A husband and wife were fighting about who should make the coffee in the morning. The wife says, “You wake up before me you should do it.” The husband says, “It’s part of the cooking so it’s your responsibility.” “No,” the wife says. “It’s in the Bible that the man makes coffee.” The husband says, “Prove it.” So the wife goes and gets the Bible and sure enough, right near the end of the New Testament it says: “HEBREWS”.
Today we begin our study of the letter to the Hebrews and let me just say from the outset that I realize some people have difficulty accepting Christianity because they cannot believe in the central truth claim of Christians: that God became human in Jesus of Nazareth. After all, this is what Christmas is really all about: the Incarnation. But how could Jesus be, at the same time, fully God and fully human? To some, this just does not make sense.
Allow me to give you an illustration that might help. This basic idea comes from C. S. Lewis….
Suppose that I wrote a play and I put myself as a character into that play. There I am in the play, living in Falls Church, Virginia, married to someone named Becky, with three sons named James, Jon, and Josh. Now if I put myself in the play as one of the characters then I, the character, would say whatever I, the author, would say in those various situations that occur in my plot. So I would be incarnate in my play, just as Jesus was incarnate here on earth. But at the same time I would be the playwrite, outside the play, writing it, just as God the Father is outside the universe and outside of time, writing the play that we call history. (Of course the big difference is that God created human beings with free will and playwrites cannot do that.) Now, the “me” in the play would be all me, but he would also be all character, just like Jesus—fully human, fully God. Furthermore, if I made up all the other characters in the play, there would be a little bit of me in each one of those characters—just as a bit of God’s Spirit is in each of us. So there you have the Trinity—God the Father, playwrite, outside of the play, writing it, God the Son as character in the play, and God the Holy Spirit in each of the characters that he creates, but only Jesus is fully God and fully human.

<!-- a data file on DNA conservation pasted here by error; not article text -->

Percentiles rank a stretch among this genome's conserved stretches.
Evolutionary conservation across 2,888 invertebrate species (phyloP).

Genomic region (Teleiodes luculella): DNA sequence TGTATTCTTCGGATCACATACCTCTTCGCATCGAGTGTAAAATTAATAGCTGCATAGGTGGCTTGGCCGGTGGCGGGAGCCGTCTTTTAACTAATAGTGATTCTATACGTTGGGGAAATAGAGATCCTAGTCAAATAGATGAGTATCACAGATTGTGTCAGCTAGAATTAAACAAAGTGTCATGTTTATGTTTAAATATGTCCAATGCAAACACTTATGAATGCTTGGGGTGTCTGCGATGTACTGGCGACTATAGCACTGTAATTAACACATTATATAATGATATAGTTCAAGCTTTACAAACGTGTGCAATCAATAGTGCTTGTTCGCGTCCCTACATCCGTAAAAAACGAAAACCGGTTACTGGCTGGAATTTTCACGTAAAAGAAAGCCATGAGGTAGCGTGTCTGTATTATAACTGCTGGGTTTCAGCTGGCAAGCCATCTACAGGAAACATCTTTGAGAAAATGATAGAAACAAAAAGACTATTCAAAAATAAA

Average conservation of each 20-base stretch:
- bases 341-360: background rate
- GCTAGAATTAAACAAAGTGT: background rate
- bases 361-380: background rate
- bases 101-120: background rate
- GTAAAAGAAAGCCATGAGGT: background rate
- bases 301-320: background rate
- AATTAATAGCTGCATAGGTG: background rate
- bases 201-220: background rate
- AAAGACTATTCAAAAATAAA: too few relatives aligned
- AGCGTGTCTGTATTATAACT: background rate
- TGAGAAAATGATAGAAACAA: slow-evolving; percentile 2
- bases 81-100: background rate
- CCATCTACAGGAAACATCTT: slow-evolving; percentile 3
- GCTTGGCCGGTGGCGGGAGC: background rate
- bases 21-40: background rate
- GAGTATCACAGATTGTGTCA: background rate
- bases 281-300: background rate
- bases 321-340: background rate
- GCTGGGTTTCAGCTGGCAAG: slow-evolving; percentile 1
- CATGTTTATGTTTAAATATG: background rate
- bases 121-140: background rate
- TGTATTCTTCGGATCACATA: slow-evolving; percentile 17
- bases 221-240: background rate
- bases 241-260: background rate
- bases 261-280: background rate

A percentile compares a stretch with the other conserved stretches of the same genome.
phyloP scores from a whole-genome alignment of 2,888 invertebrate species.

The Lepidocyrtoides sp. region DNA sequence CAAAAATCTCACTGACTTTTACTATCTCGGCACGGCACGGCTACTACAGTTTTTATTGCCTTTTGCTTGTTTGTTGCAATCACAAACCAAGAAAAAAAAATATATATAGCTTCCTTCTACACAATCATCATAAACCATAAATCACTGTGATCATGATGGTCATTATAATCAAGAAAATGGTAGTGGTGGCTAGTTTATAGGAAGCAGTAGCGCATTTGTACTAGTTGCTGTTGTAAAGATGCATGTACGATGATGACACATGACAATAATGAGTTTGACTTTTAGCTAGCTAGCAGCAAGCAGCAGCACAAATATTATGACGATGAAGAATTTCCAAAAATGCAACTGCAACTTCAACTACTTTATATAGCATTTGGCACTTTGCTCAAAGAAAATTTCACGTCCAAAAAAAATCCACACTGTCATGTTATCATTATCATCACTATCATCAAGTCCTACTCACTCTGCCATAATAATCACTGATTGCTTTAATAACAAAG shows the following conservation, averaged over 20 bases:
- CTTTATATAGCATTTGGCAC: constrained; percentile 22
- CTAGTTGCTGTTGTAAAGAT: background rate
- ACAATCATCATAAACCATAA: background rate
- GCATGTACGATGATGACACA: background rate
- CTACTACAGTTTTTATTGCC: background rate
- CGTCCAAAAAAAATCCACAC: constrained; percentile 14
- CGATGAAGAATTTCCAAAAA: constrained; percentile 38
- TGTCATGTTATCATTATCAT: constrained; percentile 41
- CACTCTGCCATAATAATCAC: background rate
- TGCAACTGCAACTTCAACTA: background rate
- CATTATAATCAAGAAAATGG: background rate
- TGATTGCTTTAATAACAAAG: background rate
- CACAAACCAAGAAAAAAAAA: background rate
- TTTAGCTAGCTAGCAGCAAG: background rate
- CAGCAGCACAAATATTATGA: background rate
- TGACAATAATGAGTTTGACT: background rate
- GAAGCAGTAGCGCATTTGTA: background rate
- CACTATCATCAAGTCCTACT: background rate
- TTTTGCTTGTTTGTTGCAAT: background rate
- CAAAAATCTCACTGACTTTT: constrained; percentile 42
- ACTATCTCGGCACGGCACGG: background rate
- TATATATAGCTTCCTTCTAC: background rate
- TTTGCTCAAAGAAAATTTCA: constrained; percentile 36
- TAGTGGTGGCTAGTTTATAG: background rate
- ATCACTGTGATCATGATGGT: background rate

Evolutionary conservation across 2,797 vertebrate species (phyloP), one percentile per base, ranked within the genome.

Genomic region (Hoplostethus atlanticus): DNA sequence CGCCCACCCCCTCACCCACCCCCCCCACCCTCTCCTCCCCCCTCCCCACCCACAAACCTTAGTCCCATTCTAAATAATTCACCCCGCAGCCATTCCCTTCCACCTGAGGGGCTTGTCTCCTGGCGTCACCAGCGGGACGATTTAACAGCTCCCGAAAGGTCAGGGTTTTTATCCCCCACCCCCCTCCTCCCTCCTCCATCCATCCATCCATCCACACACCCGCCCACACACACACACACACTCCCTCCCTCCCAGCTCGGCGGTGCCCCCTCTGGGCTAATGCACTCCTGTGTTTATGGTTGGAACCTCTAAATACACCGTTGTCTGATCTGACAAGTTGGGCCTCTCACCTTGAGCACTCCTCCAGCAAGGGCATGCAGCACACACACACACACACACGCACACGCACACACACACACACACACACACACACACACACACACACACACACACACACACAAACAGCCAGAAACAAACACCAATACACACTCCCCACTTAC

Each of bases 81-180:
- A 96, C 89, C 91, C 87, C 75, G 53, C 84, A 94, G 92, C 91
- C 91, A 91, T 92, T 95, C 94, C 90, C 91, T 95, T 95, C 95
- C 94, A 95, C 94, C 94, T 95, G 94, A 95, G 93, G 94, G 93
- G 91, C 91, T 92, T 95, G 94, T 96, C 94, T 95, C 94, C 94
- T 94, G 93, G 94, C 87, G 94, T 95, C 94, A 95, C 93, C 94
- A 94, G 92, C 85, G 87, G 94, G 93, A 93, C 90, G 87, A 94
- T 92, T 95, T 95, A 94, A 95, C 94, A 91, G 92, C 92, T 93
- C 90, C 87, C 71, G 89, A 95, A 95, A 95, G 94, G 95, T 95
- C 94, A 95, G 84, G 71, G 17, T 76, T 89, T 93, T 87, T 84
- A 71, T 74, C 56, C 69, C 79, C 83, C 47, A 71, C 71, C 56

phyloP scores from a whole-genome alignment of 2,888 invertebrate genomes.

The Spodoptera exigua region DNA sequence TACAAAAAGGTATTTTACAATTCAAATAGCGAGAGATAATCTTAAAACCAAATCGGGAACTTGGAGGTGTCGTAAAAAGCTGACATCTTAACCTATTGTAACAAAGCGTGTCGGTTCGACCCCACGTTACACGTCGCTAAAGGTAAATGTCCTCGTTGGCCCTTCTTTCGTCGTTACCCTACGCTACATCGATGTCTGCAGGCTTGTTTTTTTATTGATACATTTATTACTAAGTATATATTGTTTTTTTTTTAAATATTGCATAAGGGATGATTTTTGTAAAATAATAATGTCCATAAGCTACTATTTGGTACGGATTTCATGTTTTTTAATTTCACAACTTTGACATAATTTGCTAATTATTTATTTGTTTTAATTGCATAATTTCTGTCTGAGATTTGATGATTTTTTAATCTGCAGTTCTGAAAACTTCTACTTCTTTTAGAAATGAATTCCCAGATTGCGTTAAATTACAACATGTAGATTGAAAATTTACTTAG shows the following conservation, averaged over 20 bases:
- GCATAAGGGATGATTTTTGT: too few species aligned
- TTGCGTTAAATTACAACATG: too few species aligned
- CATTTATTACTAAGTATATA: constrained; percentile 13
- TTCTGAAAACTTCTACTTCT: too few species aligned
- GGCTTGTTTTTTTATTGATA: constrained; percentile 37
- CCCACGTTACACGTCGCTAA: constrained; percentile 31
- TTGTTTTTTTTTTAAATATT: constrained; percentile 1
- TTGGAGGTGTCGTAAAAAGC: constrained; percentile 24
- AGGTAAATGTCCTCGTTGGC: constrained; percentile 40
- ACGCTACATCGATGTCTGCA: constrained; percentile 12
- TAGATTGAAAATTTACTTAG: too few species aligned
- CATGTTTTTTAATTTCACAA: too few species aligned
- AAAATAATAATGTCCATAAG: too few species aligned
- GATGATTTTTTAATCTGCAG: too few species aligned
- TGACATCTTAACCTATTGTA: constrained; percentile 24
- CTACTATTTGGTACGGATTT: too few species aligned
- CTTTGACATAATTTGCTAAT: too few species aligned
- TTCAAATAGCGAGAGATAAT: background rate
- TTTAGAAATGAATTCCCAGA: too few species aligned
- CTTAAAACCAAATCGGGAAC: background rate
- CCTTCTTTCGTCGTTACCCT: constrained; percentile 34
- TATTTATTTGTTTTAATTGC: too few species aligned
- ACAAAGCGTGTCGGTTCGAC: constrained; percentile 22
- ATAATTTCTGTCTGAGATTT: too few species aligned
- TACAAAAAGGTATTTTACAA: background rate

Well, that is a little bit like what the writer to the Hebrews tells us about Jesus in Hebrews 1:1-3….
In the past God spoke to our ancestors through the prophets at many times and in various ways, but in these last days he has spoken to us by his Son, whom he appointed heir of all things, and through whom also he made the universe. The Son is the radiance of God’s glory and the exact representation of his being, sustaining all things by his powerful word. After he had provided purification for sins, he sat down at the right hand of the Majesty in heaven.
In these majestic verses the anonymous writer to the Hebrews, writing to Jewish Christians somewhere in the Roman Empire sometime in the first century, tells us at least nine powerful things about Jesus. I do not know how you might fill in the blank: Jesus is ________. But here is how the writer to the Hebrews does it....
Jesus is God’s…
- Prophetic Voice
- Appointed Heir
- Creative Agent
- Personified Glory
- Perfect Revelation
- Cosmic Sustainer
- Unique Sacrifice
- Exalted Mediator
If you would like to hear this message “fleshed out” you may click here: Hebrews 1:1-3.